Thursday, 17 April 2014

The Art of Easter

For this Easter...something different. My husband and I were invited to offer some work to an art exhibition held at our church over these days of Holy Week. The whole building has been turned into a gallery, and the collection has been put together beautifully, with the theme 'Love.Loss.Hope: The Art of Easter'. You can see a little more here. If you are in the Highlands, do visit! My piece is a photograph entitled 'Cross Light'.

For me, it represents my walk with Christ. He calls me to 'take up my cross' which has something to do with surrendering myself and sometimes walking a hard path in trying to follow Him. However, the reality is, wherever I go, His light and presence is there. On the cross, He has already been to the darkest place imaginable for a human, and whatever I experience in life, He walks with me through it, giving me light and love all the way.

Friday, 21 March 2014


How time flies! Life continues to be full-on for the Featherglen family, but I thought I'd pop up to say a wee hello. There hasn't been time or energy to do an Easter Club, which I'm a bit sad about, but some other good things have been happening instead. Lent is being lived here in a very simple and low-key way, so I'm grateful to have L'Arche as a place to live it out in Community.  I'm still doing Godly Play here and there, and managed to get the stories of Jacob and Joseph made.

I also made these little characters, with inspiration from this lovely book. I made them as a gift for some very kind friends, who enjoy celebrating the Jewish festival of Purim each year. Like us, they are not Jewish, but as I have discovered this year, it is a wonderful way to spend an evening. We were invited to dress up in fancy dress, the children were given craft activities, including mask making, while the adults read aloud the whole story of Esther, a fantastic biblical story of courage. It is the only story in the Bible where God is not overtly mentioned, so you might say he is hidden, despite being present in the life of Esther, hence the dressing up to celebrate! We went on to share lots of good food and to relax with friends. You might enjoy this song about Purim - and some other brilliant covers by the same group, The Maccabeats. Emily also shares her experience of celebrating of Purim here.

The peg dolls were a very enjoyable project, and I found a nice box to put them, so they could be used to retell the story or just have as decorations.

In the meantime, happy springtime! We've had the mildest winter for years here in the Scottish Highlands, but ha, ha, today it snowed! They call it the 'lambing snow' here, and it can hit us any time over the next two months. However, the garden has resolutely decided it is time to flower, and I'm loving making new discoveries each day,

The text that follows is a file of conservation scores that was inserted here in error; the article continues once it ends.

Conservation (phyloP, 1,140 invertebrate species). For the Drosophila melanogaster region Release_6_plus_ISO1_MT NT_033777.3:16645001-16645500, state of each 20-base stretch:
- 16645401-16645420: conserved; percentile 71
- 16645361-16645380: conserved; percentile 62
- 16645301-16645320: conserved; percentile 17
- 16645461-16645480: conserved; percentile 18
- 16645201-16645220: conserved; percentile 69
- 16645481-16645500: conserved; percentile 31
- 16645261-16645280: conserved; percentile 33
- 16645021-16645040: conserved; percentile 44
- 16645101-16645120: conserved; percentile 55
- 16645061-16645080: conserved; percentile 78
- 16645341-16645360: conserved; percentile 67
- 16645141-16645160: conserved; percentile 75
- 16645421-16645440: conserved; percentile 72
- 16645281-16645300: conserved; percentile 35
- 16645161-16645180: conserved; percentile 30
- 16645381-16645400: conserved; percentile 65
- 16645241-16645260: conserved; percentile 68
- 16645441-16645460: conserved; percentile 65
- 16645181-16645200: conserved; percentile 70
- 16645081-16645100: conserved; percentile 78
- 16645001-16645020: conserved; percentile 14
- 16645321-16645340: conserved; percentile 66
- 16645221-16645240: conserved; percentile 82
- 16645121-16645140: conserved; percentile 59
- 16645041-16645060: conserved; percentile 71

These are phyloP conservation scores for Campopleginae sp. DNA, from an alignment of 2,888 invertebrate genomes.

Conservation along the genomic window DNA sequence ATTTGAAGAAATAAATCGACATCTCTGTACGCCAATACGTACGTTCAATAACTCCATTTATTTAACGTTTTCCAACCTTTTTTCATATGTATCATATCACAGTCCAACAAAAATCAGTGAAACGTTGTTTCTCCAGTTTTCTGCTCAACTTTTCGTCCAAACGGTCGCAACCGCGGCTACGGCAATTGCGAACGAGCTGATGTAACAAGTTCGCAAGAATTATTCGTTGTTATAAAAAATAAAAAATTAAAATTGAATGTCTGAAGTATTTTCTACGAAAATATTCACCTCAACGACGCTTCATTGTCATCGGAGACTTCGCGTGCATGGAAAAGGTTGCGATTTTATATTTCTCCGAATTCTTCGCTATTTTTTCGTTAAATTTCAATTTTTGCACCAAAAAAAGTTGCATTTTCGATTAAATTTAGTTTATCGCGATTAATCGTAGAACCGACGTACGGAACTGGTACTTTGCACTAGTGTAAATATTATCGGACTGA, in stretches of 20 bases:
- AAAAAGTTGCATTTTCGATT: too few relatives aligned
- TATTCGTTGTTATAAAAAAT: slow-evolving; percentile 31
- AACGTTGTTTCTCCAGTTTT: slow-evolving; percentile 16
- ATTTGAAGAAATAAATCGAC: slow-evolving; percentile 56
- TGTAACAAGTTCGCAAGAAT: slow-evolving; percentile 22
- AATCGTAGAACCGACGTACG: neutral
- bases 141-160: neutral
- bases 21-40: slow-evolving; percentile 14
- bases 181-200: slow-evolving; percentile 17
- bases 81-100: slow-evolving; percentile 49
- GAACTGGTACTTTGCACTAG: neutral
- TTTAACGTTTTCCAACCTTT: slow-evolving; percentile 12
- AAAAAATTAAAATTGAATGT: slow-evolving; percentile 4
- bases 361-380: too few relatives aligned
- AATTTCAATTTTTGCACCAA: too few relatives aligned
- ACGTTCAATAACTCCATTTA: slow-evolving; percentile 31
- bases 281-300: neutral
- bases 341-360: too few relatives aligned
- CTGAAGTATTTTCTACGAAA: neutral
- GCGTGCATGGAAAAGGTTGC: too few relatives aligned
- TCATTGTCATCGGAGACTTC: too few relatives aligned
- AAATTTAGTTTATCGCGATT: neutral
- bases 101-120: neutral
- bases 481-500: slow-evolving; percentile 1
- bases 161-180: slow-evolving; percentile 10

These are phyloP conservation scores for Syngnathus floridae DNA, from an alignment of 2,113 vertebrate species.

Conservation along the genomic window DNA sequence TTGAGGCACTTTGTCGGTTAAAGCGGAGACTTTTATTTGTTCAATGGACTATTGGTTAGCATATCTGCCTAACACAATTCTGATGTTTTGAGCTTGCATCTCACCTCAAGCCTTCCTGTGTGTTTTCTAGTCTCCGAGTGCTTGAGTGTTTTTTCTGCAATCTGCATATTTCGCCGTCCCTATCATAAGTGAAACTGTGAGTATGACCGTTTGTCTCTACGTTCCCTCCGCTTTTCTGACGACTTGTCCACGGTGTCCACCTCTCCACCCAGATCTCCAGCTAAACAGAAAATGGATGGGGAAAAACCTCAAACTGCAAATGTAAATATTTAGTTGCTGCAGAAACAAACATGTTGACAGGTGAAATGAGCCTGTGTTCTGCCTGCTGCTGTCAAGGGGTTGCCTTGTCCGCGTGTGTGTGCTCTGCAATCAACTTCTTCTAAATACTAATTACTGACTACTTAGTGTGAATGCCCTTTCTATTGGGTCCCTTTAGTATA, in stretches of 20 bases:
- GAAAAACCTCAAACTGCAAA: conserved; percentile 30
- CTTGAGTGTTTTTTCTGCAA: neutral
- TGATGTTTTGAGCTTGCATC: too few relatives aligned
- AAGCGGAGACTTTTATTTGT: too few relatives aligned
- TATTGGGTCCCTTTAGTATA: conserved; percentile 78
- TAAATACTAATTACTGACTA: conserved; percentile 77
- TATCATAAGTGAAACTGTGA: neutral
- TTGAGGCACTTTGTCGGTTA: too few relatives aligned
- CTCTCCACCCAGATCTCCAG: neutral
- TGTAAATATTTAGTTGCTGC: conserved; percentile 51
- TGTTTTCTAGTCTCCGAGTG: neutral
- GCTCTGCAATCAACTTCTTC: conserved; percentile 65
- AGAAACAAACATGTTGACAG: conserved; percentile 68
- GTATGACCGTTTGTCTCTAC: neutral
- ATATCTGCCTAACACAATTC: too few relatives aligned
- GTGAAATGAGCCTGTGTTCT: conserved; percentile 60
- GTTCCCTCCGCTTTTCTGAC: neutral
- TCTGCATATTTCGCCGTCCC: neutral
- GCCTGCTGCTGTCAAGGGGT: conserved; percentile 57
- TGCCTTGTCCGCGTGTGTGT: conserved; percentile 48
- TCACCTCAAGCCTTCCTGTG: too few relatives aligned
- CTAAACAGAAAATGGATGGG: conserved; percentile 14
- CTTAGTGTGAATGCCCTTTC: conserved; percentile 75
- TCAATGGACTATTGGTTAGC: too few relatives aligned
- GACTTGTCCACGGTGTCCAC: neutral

Monday, 6 January 2014

Happy New Year! Happy Epiphany!

After a lovely Christmas, holidays and many visitors, it's time to settle back into our usual pattern of life. However, one lovely tradition my husband brought into our family is the French way of celebrating of Epiphany, and this is a wonderful way to round off the holidays - the final feast and gathering before easing back into school and work.

Epiphany marks the later arrival of the wise men to visit Jesus. Having packed away the other Christmas decorations, it's nice to have something to cheer up an empty looking house. I also like to have a flowering bulb to put on our table after Christmas - just to help point us toward spring and to take the place of the Advent wreath.

The little boxes contain Frankincense and Myrrh . I used them in our final Advent Club. I think the children enjoyed discovering their scents. You can hold the grains in the flame of a candle and they release a scented smoke. I love the smell of Frankincense, it is so rich and beautiful.

This year I remembered a story for Epiphany. As a child we welcomed a young woman from the Bruderhof Community into our home for a while. She gave me a copy of this book 'Behold that Star' which is a Christmas anthology of stories. Most of the stories are folk tales but with Christ at the centre. Lovely black and white illustrations accompany the text. I lost it during a move so I was thrilled to discover it still in print a few years back. One of the stories, 'The Three Gifts' explores what might have happened to the gifts the wide men brought.

Along with some simple decorations and a story, the thing we enjoy most is a 'Galette des Rois'. This is a truly scrumptious French concoction that my husband makes for us each year. A recipe can be found here but we usually omit the rum. It is topped with a gold crown and a bean or little clay model of the baby Jesus is hidden inside. We always invite a few friends or neighbours to share it with us. The youngest sits under the table and calls out everyone's names as the cake is served. This ensures total fairness! The person who finds baby Jesus in their slice is the wise man - or woman.  

That person can either keep the crown for themselves or give it to someone else to be their king or queen. One of our neighbours found Jesus, and with the wisdom of Solomon offered the crown to my two sons, to have for six months each!

I must confess that I'm not really one for New Year resolutions, as I'm dreadful at keeping them. But this year I have decided to get more into the Gospel of John, and I've already bought 'Water into Wine' by Stephen Verney which was recommended to me. Ann Voskamp has produced some lovely printables to help memorise some chunks of John, so I will be heading over to her blog often this year. And you? Any hopes or plans for this coming year?